By Karen Shanton

The Virginia House of Delegates held scheduled elections in 2013 but the real news this year is in the state Senate.

With many chambers across the country dominated by supersized majorities, a shift of one or two seats often has little impact on party control. To take a close-to-home example, as of today, Republicans could give up 14 seats in the Virginia House without losing their grip on the chamber.

Herring and Obenshain_blog
Attorney General candidates Sens. Mark Herring, left, and Mark Obenshain (The Washington Post)

But the Virginia Senate is a different story. Before the 2013 elections, the Senate was evenly split between Republicans and Democrats, with Republican Lieutenant Governor Bill Bolling casting the tiebreaking vote. With that setup, a change in just one seat would swing control of the chamber to one party or the other.

Though the Virginia Senate didn’t have scheduled elections in November, the 2013 election put two of its seats in play. Democratic state Senator Ralph Northam defeated Republican candidate E.W. Jackson to become the state’s new lieutenant governor. And, on Monday, the State Board of Elections certified Democratic Senator Mark Herring as the winner of the closely-contested attorney general race. The tight margin in that race has prompted a request for a recount but a Senate seat will open up either way. Senator Herring’s Republican opponent, Mark Obenshain, is also a member of the state Senate.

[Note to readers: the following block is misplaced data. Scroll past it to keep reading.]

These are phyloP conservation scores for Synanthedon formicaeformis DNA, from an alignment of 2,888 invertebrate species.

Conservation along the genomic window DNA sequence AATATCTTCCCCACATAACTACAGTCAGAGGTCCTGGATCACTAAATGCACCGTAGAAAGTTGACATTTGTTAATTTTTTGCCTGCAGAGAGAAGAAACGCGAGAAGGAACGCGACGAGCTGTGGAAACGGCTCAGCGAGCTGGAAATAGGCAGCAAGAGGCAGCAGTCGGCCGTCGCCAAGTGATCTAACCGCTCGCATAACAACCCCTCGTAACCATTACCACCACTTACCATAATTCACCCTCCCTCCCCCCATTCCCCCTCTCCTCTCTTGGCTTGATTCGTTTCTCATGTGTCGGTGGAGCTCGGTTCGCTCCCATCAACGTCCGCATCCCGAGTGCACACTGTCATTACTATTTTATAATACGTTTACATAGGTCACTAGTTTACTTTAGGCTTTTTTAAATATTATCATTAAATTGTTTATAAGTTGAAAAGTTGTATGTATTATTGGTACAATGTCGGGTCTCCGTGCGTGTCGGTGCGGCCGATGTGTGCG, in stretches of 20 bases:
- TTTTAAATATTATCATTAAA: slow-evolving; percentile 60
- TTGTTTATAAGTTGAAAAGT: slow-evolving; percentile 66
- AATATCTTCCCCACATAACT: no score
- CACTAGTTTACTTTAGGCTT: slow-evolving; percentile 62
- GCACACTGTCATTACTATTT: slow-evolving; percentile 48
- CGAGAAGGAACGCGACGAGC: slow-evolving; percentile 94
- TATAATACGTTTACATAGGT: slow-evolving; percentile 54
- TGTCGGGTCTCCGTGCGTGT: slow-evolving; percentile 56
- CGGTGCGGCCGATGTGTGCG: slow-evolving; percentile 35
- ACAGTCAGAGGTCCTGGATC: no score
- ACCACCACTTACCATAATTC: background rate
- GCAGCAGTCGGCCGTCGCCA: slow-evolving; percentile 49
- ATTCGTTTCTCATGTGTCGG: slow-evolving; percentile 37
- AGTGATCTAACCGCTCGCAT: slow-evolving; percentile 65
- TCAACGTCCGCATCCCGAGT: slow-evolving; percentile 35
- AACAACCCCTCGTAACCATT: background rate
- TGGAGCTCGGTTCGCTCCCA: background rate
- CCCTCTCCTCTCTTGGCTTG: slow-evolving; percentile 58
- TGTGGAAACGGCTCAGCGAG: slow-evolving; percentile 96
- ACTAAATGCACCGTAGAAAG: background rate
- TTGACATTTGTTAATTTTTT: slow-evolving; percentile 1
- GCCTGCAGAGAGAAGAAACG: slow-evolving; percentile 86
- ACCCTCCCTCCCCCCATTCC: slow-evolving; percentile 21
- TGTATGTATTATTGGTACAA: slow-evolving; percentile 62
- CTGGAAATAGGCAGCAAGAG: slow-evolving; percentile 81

That means that control of the Virginia Senate will be decided by a pair of special elections—in Senator Northam’s District 6 and either Senator Herring’s District 33 or Senator Obenshain’s District 26.

Election results compiled for the Daily Kos suggest that these seats are all reasonably safe for their parties. In 2012, President Barack Obama won 57 percent of the vote in District 6 and 59 percent of District 33 while Republican candidate Mitt Romney took 60 percent of District 26. Similarly, in the U.S. Senate race, Democratic candidate (and now-Senator) Tim Kaine won 58 percent of District 6 and 60 percent of District 33 while his Republican opponent, George Allen, took 61 percent of District 26.

So a likely scenario is that the two departing senators will be replaced by members of their own parties, the Senate will remain evenly divided and ties will be broken by Democrat Northam, in his new role as lieutenant governor.

No matter what the likely outcome, though, we can expect there to be a fair amount of attention on Virginia in the coming months. With control of the state Senate up for grabs, neither party will take these special elections lightly.

Karen Shanton is a legislative studies specialist and American Council of Learned Societies public fellow at NCSL.

Posted in: NCSL, Elections
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This blog offers updates on the National Conference of State Legislatures' research and training, the latest on federalism and the state legislative institution, and posts about state legislators and legislative staff. The blog is edited by NCSL staff and written primarily by NCSL's experts on public policy and the state legislative institution.


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